Although long-term changes in solid-state compositions of soil chronosequences have been extensively investigated, this study presents the first detailed description of the concurrent hydrochemical evolution and contemporary weathering rates in such sequences. The most direct linkage between weathering and hydrology over 3 million years of soil development in the Merced chronosequence in Central California relates decreasing permeability and increasing hydrologic heterogeneity to the development of secondary argillic horizons and silica duripans. In a highly permeable, younger soil (40 kyr old), pore water solutes reflect seasonal to decadal-scale variations in rainfall and evapotranspiration (ET). This climate signal is strongly damped in less permeable older soils (250 to 600 kyr old) where solutes increasingly reflect weathering inputs modified by heterogeneous flow. Elemental balances in the soils are described in terms of solid state, exchange and pore water reservoirs and input/output fluxes from precipitation, ET, biomass, solute discharge and weathering. Solute mineral nutrients are strongly dependent on biomass variations as evidenced by an apparent negative K weathering flux reflecting aggradation by grassland plants. The ratios of solute Na to other base cations progressively increase with soil age. Discharge fluxes of Na and Si, when integrated over geologic time, are comparable to solid-state mass losses in the soils, implying similar past weathering conditions. Similarities in solute and sorbed Ca/Mg ratios reflect short-term equilibrium with the exchange reservoir. Long-term consistency in solute ratios, when contrasted against progressive decreases in solid-state Ca/Mg, requires an additional Ca source, probably from dry deposition. Amorphous silica precipitates from thermodynamically-saturated pore waters during periods of high evapotranspiration and result in the formation of duripans in the oldest soils. The degree of feldspar and secondary gibbsite and kaolinite saturation varies both spatially and temporally due to the seasonality of plant-respired CO2 and a decrease in organically complexed Al. In deeper pore waters, K-feldspar is in equilibrium and plagioclase is about an order of magnitude undersaturated. Hydrologic heterogeneity produces a range of weathering gradients that are constrained by solute distributions and matrix and macropore flow regimes. Plagioclase weathering rates, based on precipitation-corrected Na gradients, vary between 3 and 7 ?? 10-16 mol m-2 s-1. These rates are similar to previously determined solid-state rates but are several orders of magnitude slower than for experimental plagioclase dissolution indicating strong inhibitions to natural weathering, partly due to near-equilibrium weathering reactions. Copyright ?? 2005 Elsevier Ltd.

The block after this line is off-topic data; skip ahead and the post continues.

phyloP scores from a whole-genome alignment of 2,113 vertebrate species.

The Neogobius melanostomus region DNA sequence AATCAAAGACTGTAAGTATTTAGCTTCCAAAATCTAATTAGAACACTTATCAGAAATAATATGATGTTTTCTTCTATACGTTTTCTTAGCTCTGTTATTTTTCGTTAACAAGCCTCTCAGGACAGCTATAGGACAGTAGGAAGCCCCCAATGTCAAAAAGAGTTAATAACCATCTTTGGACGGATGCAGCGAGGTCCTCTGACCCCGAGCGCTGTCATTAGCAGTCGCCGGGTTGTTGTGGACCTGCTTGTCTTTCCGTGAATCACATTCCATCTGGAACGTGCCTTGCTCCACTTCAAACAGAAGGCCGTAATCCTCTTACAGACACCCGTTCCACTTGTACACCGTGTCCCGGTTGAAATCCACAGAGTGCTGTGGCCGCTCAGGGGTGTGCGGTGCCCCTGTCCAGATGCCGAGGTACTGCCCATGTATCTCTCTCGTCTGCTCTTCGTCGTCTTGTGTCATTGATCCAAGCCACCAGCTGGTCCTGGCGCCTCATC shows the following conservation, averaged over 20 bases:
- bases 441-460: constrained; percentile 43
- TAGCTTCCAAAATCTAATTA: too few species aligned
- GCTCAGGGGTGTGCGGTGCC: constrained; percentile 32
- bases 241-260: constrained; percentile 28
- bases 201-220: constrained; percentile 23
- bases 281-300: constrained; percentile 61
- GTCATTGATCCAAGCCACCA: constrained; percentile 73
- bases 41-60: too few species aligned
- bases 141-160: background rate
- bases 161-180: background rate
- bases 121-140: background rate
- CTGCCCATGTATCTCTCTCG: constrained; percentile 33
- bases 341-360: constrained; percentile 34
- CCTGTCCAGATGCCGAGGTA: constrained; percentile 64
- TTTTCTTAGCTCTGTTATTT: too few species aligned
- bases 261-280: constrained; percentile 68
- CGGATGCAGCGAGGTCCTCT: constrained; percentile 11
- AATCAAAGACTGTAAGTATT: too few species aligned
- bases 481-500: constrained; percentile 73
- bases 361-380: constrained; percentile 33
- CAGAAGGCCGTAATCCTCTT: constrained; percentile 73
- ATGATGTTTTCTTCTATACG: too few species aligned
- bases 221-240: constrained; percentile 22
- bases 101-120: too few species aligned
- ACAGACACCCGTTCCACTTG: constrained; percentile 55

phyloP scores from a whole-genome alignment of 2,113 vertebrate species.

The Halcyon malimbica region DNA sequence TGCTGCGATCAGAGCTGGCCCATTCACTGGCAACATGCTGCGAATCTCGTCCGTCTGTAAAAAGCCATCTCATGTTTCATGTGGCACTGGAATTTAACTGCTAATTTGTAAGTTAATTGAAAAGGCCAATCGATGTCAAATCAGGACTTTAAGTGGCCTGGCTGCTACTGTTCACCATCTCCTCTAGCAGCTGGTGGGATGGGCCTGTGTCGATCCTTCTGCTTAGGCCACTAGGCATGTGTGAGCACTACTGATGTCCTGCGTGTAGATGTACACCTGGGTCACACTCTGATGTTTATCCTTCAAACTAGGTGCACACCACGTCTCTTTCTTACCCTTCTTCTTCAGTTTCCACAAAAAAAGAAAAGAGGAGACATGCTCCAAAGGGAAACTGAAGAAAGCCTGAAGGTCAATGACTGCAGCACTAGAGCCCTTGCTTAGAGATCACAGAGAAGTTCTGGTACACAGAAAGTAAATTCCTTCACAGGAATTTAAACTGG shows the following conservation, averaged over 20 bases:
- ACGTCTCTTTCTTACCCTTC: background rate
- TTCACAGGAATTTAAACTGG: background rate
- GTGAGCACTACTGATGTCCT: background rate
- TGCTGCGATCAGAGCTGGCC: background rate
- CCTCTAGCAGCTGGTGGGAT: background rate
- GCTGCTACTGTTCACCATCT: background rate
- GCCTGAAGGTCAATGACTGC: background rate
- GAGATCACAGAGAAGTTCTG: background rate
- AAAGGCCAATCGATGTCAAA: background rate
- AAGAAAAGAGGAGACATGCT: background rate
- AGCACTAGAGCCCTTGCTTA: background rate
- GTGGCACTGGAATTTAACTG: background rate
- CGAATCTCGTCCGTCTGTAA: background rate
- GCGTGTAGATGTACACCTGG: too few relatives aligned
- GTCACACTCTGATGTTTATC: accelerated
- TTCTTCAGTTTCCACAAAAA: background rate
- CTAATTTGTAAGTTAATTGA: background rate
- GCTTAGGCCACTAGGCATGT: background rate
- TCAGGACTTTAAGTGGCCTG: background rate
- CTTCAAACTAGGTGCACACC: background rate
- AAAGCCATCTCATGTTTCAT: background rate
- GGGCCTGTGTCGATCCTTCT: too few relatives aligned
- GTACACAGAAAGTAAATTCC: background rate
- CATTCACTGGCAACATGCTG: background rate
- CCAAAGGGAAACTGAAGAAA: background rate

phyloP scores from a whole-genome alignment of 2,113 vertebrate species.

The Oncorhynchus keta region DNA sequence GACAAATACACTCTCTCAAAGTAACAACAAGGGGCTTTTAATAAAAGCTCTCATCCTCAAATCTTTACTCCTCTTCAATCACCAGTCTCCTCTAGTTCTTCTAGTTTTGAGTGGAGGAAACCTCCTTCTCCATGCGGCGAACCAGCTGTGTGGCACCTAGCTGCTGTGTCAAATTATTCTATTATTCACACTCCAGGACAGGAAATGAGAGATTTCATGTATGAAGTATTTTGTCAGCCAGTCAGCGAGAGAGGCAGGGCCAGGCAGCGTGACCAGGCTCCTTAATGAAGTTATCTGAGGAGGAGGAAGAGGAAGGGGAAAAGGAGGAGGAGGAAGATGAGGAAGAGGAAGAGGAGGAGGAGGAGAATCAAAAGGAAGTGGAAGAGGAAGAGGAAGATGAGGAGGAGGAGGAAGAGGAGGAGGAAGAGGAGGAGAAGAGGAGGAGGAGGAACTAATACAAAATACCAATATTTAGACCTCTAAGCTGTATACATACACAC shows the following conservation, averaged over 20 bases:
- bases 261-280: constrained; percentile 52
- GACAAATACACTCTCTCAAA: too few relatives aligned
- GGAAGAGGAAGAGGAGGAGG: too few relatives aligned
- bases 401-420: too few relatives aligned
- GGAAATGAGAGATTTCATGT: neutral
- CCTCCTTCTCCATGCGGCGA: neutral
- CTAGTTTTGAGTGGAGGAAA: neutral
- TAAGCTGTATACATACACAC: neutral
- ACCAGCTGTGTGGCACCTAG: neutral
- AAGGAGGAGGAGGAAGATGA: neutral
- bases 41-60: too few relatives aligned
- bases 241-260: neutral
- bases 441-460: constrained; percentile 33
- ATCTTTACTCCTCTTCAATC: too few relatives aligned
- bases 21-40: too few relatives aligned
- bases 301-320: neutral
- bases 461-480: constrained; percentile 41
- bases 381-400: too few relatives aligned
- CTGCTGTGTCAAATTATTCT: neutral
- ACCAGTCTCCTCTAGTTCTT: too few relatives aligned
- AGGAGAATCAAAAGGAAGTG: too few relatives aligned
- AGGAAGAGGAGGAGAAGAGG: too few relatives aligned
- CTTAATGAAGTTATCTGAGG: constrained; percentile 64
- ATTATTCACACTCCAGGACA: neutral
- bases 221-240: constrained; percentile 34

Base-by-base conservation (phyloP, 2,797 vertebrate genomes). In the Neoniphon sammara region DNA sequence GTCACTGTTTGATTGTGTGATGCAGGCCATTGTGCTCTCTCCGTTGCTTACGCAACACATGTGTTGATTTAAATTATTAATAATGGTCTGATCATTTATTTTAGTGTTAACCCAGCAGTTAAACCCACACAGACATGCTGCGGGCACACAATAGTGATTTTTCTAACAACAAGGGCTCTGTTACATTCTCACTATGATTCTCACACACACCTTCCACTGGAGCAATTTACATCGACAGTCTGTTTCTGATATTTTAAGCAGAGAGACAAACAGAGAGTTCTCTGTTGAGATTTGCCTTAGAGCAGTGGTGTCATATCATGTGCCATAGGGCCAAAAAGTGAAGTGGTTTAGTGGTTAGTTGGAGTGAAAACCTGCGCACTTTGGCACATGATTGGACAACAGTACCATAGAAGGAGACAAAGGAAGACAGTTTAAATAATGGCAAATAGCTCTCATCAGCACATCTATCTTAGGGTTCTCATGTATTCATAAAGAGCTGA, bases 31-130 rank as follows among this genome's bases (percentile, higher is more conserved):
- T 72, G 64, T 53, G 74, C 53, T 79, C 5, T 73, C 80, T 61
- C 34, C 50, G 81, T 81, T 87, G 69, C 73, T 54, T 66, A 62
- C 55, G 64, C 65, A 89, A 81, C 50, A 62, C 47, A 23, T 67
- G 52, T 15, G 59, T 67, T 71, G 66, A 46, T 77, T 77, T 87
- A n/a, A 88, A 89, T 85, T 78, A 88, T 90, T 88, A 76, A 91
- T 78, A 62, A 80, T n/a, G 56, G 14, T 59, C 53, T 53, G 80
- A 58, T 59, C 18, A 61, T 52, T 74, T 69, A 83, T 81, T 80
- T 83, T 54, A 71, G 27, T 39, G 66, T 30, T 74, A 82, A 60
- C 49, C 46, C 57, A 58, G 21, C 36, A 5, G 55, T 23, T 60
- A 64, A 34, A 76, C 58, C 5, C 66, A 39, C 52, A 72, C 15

Additional publication details
Chemical weathering rates of a soil chronosequence on granitic alluvium: III. Hydrochemical evolution and contemporary solute fluxes and rates